Location: Forage and Livestock Production ResearchTitle: Evaluating the impacts of continuous and rotational grazing on tallgrass prairie landscape using high spatial resolution imagery
|MA, SHENGFANG - Chinese Academy Of Sciences|
|ZHOU, YUTING - Oklahoma State University|
|CHEN, LIANGFU - Chinese Academy Of Sciences|
|STEINER, JEAN - Retired ARS Employee|
|Starks, Patrick - Pat|
|Neel, James - Jim|
Submitted to: Agronomy
Publication Type: Peer Reviewed Journal
Publication Acceptance Date: 5/7/2019
Publication Date: 5/9/2019
Citation: Ma, S., Zhou, Y., Gowda, P.H., Chen, L., Steiner, J.L., Starks, P.J., Neel, J.P. 2019. Evaluating the impacts of continuous and rotational grazing on tallgrass prairie landscape using high spatial resolution imagery. Agronomy. 9(5):238. https://doi.org/10.3390/agronomy9050238.
Interpretive Summary: The tallgrass prairie in the Great Plain provides nutritious forage for cattle grazing which is a major revenue stream for farmers in the region. Different cattle grazing treatments (e.g. continuous and rotational grazing, C and R) might exert different impacts on tallgrass prairie landscape ecosystem health and productivity can be quantitatively analyzed by landscape metrics. Evaluating the impacts of grazing on prairie landscape is challenging mostly due to potential mismatch between pasture size and spatial resolution of commonly used satellite datasets (e.g. MODIS and Landsat with a spatial resolution of 500-m and 30-m, respectively). However, the National Agriculture Imagery Program (NAIP) acquires high spatial resolution (1-m) multi-spectral (red, green, blue, and near-infrared) aerial imagery during the agricultural growing season in the continental US. The high spatial resolution of NAIP imagery provides us an opportunity to study landscape dynamics within paddocks not of sufficient size to be studied using medium to low spatial resolution data sets. This study used four NAIP multi-spectral images to generate land cover types and calculated landscape metrics to indicate landscape dynamics in C and R pastures. Results showed that high grazing intensity cause late growth of grass. Grass recovered faster from grazing in the years with good temperature and precipitation. Grass condition was jointly affected by grazing management (stocking intensity) and climate. Climate and initial status of shrub distribution (total area, percentage of landscape, fragmentation), instead of grazing management, were the controlling factors of shrub encroachment. Both high spatial and temporal resolution images are required to better monitor the impacts of grazing management on the tallgrass prairie landscapes.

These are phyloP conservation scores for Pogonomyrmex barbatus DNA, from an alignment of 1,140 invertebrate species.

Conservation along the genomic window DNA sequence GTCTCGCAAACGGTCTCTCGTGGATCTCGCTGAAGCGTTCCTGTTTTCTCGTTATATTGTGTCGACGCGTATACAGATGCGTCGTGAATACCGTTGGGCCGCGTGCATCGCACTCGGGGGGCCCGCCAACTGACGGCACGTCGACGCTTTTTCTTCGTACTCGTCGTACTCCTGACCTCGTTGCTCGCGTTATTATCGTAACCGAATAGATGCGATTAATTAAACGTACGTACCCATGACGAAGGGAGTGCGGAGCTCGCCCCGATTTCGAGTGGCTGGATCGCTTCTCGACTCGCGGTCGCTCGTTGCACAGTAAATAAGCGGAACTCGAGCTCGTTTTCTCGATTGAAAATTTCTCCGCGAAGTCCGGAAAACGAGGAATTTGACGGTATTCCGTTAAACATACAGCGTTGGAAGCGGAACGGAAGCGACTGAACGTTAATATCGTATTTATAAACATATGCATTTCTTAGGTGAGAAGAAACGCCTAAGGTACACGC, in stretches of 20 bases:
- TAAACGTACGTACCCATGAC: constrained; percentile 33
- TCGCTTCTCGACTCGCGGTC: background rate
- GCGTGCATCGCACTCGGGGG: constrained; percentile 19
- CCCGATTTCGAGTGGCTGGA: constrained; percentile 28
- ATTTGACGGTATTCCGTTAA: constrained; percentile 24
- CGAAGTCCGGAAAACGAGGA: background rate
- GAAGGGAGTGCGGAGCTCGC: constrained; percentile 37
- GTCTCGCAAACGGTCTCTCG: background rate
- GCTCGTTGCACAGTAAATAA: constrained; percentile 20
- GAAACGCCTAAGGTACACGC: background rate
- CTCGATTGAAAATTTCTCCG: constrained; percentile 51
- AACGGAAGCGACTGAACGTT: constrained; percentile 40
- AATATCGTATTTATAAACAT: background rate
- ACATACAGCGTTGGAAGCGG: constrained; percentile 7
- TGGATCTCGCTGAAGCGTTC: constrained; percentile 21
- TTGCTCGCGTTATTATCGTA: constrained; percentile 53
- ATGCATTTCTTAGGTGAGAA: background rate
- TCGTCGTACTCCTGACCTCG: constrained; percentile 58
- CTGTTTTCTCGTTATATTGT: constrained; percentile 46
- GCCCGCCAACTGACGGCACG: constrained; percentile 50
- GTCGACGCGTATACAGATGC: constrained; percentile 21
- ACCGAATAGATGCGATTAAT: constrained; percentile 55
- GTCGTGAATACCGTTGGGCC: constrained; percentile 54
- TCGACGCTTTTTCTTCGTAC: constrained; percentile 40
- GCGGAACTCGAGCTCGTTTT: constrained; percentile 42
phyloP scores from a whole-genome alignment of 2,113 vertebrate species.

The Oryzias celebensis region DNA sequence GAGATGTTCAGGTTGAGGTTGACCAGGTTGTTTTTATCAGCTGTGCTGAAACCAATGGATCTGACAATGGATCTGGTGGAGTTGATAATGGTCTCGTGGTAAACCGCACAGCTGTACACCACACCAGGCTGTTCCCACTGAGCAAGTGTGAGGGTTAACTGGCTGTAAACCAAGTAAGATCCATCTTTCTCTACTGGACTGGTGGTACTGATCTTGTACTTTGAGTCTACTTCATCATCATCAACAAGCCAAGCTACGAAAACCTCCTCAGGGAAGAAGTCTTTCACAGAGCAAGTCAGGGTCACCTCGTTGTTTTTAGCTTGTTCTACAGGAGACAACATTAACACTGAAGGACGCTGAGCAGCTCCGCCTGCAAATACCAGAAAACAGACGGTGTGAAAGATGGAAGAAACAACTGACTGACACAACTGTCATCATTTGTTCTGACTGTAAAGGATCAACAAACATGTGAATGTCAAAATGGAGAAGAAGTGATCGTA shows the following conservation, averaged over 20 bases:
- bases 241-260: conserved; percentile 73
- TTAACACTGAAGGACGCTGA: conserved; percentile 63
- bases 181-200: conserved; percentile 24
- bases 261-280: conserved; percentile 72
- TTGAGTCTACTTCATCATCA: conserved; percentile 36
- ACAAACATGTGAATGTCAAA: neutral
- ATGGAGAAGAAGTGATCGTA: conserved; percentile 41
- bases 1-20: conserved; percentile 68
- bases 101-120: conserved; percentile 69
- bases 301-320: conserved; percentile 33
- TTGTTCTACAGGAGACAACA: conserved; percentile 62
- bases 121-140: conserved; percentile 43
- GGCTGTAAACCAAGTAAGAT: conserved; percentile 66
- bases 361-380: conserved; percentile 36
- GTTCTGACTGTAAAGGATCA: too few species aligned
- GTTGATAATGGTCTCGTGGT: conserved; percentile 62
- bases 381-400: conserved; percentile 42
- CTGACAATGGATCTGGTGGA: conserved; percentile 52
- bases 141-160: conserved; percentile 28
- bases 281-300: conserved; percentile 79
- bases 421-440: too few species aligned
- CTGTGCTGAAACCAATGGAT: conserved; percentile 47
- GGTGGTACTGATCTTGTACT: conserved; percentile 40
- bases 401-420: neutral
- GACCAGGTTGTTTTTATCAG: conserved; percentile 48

Technical Abstract: This study evaluated the impacts of different grazing treatments (continuous and rotational grazing, C and R) on the tallgrass prairie landscape using high spatial resolution aerial imagery (1-m at RGB and Near Infrared bands) of experimental C and R pastures within two replicates (rep A and B) in the Southern Great Plains (SGP) of the United States. The imagery was acquired by the National Agriculture Imagery Program (NAIP) during the agricultural growing season of selected years (2010, 2013, 2015 and 2017) in the continental United States. Land cover maps were generated by combining visual interpolation, support vector machine, and decision tree classifier. Landscape metrics (class area, patch number, percentage of landscape and fragmentation indices) were calculated from the FRAGSTATS based on land cover results. Both of them were used to analyze landscape dynamics in the experiment pastures. Results showed that both grass and shrub of different pastures differed largely in the same year and had significant annual dynamics controlled by climate. High stocking intensity delayed grass growth. A large proportion of bare soil occurred in sub-paddocks of rotational grazing just grazed or under grazing. Rep A experienced rapid shrub encroachment with large proportion of shrub at the beginning of the experiment. Shrub may occupy 41% of Ca and 15% of Ra by 2030 revealed by the linear regressions analysis of shrub encroachment. In contrast, shrub encroachment was not significant in rep B which only had a small number of shrub patches at the beginning of the experiment. This result indicates that the shrub encroachment is mainly controlled by the initial status of the pastures instead of grazing management. However, the low temporal resolution of NAIP imagery (one snapshot in two or three years) limits us to compare the continuous and rotational grazing at annual scale. Future studies need to combine NAIP imagery with other higher temporal resolution imagery (e.g. WorldView) to better evaluate the interannual variabilities of grass productivity and shrub encroachment.